Here’s the dirty truth behind their actions: The fossil fuel industry is using plastics as their “get out of jail free” card. With the public demanding a shift away from burning oil and gas for energy or fuel, the industry wants to maximize plastic consumption, including unnecessary single-use plastics.

In short, this industry is destroying our planet with plastic pollution, harming the health of frontline communities, and pushing us further to climate catastrophe. It’s beyond outrageous.

That’s why Friends of the Earth is supporting The Break Free From Plastic Pollution Act, which holds corporations and plastic producers accountable for the plastic pollution crisis. We are also working to push the Biden Administration to enact the Presidential Plastics Action Plan, a comprehensive set of Presidential actions to tackle the crisis with or without Congress. And we’re pushing Congress and the Biden administration to stop giving the fracking industry special treatment as a “clean energy” version of fossil fuels.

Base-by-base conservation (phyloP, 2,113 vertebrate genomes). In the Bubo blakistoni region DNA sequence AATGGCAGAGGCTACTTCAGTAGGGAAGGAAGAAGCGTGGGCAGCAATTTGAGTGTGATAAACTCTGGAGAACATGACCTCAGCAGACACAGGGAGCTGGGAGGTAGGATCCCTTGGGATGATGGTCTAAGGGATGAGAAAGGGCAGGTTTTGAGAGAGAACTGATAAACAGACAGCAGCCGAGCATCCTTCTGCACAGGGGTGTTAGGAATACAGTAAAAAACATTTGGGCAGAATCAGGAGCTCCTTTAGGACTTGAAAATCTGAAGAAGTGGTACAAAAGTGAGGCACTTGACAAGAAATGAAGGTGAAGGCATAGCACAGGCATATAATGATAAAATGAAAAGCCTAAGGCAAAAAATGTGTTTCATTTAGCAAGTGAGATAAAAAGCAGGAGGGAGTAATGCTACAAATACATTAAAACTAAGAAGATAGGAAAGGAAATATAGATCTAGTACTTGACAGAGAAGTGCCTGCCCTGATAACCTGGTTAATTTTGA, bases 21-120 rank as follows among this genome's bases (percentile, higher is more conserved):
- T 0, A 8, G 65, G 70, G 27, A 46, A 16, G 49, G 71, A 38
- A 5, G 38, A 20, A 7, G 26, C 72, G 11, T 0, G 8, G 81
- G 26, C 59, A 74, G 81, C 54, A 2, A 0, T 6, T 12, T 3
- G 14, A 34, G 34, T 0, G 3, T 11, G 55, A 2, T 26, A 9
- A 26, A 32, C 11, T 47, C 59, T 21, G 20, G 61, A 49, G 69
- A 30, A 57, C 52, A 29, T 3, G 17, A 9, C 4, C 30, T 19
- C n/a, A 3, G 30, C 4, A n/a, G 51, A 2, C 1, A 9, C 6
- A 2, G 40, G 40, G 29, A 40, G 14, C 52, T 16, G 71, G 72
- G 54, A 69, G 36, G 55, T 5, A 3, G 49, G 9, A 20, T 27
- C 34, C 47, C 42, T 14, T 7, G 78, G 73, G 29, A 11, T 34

As the fossil fuel industry doubles down on plastic as the new frontier for petrochemical production, we must do everything in our power to shape a new future — A future that isn’t bought and shaped by the richest and most powerful industries in the world. A future with a sustainable economy that doesn’t leave anybody behind.

Help us win a plastic-pollution-free future. Support Friends of the Earth with a donation today.

Plastics are choking off our planet EARTH

Thank you, Michelle Chan,
VP of Programs, Friends of the Earth

NOTE: Friends of the Earth
1101 15th Street NW, 11th Floor
Washington, D.C. 20005

{ 2 comments… read them below or add one }

Delia Ridge Creamer March 25, 2021 at 8:20 pm

Break Free From Plastic Pollution Act Receives National Support

Contact: Delia Ridge Creamer, ,, March 24, 2021

Projections in Seven U.S. Cities, John Oliver Segment Backs Federal Plastics Bill

SAN FRANCISCO— Organizations and activists across the country are welcoming this week’s introduction of the Break Free From Plastic Pollution Act in Congress by projecting anti-plastic messages on landmarks in seven major U.S. cities.

The comprehensive legislation to address plastic pollution and rising U.S. plastic production was also endorsed Sunday by HBO’s “Last Week Tonight with John Oliver,” which did a 22-minute segment on the plastic pollution crisis.